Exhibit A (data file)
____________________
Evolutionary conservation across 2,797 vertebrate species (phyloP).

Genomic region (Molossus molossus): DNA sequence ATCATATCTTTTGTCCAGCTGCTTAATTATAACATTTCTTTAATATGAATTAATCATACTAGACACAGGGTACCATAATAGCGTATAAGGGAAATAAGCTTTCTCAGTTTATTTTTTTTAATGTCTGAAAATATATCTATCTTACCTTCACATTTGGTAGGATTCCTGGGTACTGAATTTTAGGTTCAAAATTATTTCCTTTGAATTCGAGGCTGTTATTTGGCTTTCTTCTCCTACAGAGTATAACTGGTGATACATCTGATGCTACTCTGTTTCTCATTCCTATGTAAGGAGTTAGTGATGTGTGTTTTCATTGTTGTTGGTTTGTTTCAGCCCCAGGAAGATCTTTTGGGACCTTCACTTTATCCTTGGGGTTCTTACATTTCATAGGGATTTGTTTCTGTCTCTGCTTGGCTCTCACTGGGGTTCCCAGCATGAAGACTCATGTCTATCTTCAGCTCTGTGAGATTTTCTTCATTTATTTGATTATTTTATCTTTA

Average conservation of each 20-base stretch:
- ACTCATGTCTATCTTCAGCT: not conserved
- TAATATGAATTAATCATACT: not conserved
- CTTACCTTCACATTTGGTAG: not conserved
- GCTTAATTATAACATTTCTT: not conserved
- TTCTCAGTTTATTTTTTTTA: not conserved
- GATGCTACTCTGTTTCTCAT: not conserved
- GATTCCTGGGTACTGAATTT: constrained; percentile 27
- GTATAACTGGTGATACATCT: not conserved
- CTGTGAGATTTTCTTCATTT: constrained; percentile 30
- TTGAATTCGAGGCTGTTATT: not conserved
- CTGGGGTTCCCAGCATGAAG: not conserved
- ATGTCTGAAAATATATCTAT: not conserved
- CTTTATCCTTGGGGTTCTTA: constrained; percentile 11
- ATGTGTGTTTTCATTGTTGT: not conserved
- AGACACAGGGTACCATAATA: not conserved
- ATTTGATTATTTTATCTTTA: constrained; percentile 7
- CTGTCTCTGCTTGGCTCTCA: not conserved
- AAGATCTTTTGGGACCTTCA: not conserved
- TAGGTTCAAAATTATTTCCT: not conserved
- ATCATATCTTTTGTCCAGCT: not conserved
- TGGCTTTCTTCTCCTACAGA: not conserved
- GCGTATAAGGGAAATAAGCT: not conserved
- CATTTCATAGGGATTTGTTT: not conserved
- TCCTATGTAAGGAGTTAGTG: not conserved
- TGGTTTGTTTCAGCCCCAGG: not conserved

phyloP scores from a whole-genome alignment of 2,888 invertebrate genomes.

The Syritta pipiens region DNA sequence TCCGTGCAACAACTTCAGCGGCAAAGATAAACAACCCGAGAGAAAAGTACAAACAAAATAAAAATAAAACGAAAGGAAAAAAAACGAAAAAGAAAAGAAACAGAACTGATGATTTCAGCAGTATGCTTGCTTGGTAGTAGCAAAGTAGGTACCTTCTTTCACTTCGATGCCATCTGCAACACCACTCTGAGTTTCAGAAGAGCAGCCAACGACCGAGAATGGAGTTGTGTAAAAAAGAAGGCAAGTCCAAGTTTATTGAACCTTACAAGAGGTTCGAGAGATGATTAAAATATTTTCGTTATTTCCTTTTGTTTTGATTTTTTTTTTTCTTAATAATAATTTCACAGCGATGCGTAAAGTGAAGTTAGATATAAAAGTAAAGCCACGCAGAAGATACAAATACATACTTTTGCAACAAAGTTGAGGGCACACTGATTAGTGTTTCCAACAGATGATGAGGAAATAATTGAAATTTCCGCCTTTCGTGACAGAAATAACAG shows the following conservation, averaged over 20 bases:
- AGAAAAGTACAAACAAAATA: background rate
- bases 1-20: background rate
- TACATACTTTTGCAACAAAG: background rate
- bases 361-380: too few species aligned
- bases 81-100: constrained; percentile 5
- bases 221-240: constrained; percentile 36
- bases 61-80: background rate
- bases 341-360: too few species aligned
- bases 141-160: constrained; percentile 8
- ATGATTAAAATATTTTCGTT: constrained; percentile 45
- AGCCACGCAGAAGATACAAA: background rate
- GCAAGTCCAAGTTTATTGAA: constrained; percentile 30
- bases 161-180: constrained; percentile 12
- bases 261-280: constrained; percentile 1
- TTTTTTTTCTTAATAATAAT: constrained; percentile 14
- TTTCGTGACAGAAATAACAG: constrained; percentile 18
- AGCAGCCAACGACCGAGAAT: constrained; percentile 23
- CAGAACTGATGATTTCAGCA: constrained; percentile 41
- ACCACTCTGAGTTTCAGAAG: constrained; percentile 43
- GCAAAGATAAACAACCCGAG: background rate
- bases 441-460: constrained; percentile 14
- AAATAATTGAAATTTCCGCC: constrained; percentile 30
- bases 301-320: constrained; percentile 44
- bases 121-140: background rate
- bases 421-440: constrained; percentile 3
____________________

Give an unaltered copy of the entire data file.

Evolutionary conservation across 2,797 vertebrate species (phyloP).

Genomic region (Molossus molossus): DNA sequence ATCATATCTTTTGTCCAGCTGCTTAATTATAACATTTCTTTAATATGAATTAATCATACTAGACACAGGGTACCATAATAGCGTATAAGGGAAATAAGCTTTCTCAGTTTATTTTTTTTAATGTCTGAAAATATATCTATCTTACCTTCACATTTGGTAGGATTCCTGGGTACTGAATTTTAGGTTCAAAATTATTTCCTTTGAATTCGAGGCTGTTATTTGGCTTTCTTCTCCTACAGAGTATAACTGGTGATACATCTGATGCTACTCTGTTTCTCATTCCTATGTAAGGAGTTAGTGATGTGTGTTTTCATTGTTGTTGGTTTGTTTCAGCCCCAGGAAGATCTTTTGGGACCTTCACTTTATCCTTGGGGTTCTTACATTTCATAGGGATTTGTTTCTGTCTCTGCTTGGCTCTCACTGGGGTTCCCAGCATGAAGACTCATGTCTATCTTCAGCTCTGTGAGATTTTCTTCATTTATTTGATTATTTTATCTTTA

Average conservation of each 20-base stretch:
- ACTCATGTCTATCTTCAGCT: not conserved
- TAATATGAATTAATCATACT: not conserved
- CTTACCTTCACATTTGGTAG: not conserved
- GCTTAATTATAACATTTCTT: not conserved
- TTCTCAGTTTATTTTTTTTA: not conserved
- GATGCTACTCTGTTTCTCAT: not conserved
- GATTCCTGGGTACTGAATTT: constrained; percentile 27
- GTATAACTGGTGATACATCT: not conserved
- CTGTGAGATTTTCTTCATTT: constrained; percentile 30
- TTGAATTCGAGGCTGTTATT: not conserved
- CTGGGGTTCCCAGCATGAAG: not conserved
- ATGTCTGAAAATATATCTAT: not conserved
- CTTTATCCTTGGGGTTCTTA: constrained; percentile 11
- ATGTGTGTTTTCATTGTTGT: not conserved
- AGACACAGGGTACCATAATA: not conserved
- ATTTGATTATTTTATCTTTA: constrained; percentile 7
- CTGTCTCTGCTTGGCTCTCA: not conserved
- AAGATCTTTTGGGACCTTCA: not conserved
- TAGGTTCAAAATTATTTCCT: not conserved
- ATCATATCTTTTGTCCAGCT: not conserved
- TGGCTTTCTTCTCCTACAGA: not conserved
- GCGTATAAGGGAAATAAGCT: not conserved
- CATTTCATAGGGATTTGTTT: not conserved
- TCCTATGTAAGGAGTTAGTG: not conserved
- TGGTTTGTTTCAGCCCCAGG: not conserved

phyloP scores from a whole-genome alignment of 2,888 invertebrate genomes.

The Syritta pipiens region DNA sequence TCCGTGCAACAACTTCAGCGGCAAAGATAAACAACCCGAGAGAAAAGTACAAACAAAATAAAAATAAAACGAAAGGAAAAAAAACGAAAAAGAAAAGAAACAGAACTGATGATTTCAGCAGTATGCTTGCTTGGTAGTAGCAAAGTAGGTACCTTCTTTCACTTCGATGCCATCTGCAACACCACTCTGAGTTTCAGAAGAGCAGCCAACGACCGAGAATGGAGTTGTGTAAAAAAGAAGGCAAGTCCAAGTTTATTGAACCTTACAAGAGGTTCGAGAGATGATTAAAATATTTTCGTTATTTCCTTTTGTTTTGATTTTTTTTTTTCTTAATAATAATTTCACAGCGATGCGTAAAGTGAAGTTAGATATAAAAGTAAAGCCACGCAGAAGATACAAATACATACTTTTGCAACAAAGTTGAGGGCACACTGATTAGTGTTTCCAACAGATGATGAGGAAATAATTGAAATTTCCGCCTTTCGTGACAGAAATAACAG shows the following conservation, averaged over 20 bases:
- AGAAAAGTACAAACAAAATA: background rate
- bases 1-20: background rate
- TACATACTTTTGCAACAAAG: background rate
- bases 361-380: too few species aligned
- bases 81-100: constrained; percentile 5
- bases 221-240: constrained; percentile 36
- bases 61-80: background rate
- bases 341-360: too few species aligned
- bases 141-160: constrained; percentile 8
- ATGATTAAAATATTTTCGTT: constrained; percentile 45
- AGCCACGCAGAAGATACAAA: background rate
- GCAAGTCCAAGTTTATTGAA: constrained; percentile 30
- bases 161-180: constrained; percentile 12
- bases 261-280: constrained; percentile 1
- TTTTTTTTCTTAATAATAAT: constrained; percentile 14
- TTTCGTGACAGAAATAACAG: constrained; percentile 18
- AGCAGCCAACGACCGAGAAT: constrained; percentile 23
- CAGAACTGATGATTTCAGCA: constrained; percentile 41
- ACCACTCTGAGTTTCAGAAG: constrained; percentile 43
- GCAAAGATAAACAACCCGAG: background rate
- bases 441-460: constrained; percentile 14
- AAATAATTGAAATTTCCGCC: constrained; percentile 30
- bases 301-320: constrained; percentile 44
- bases 121-140: background rate
- bases 421-440: constrained; percentile 3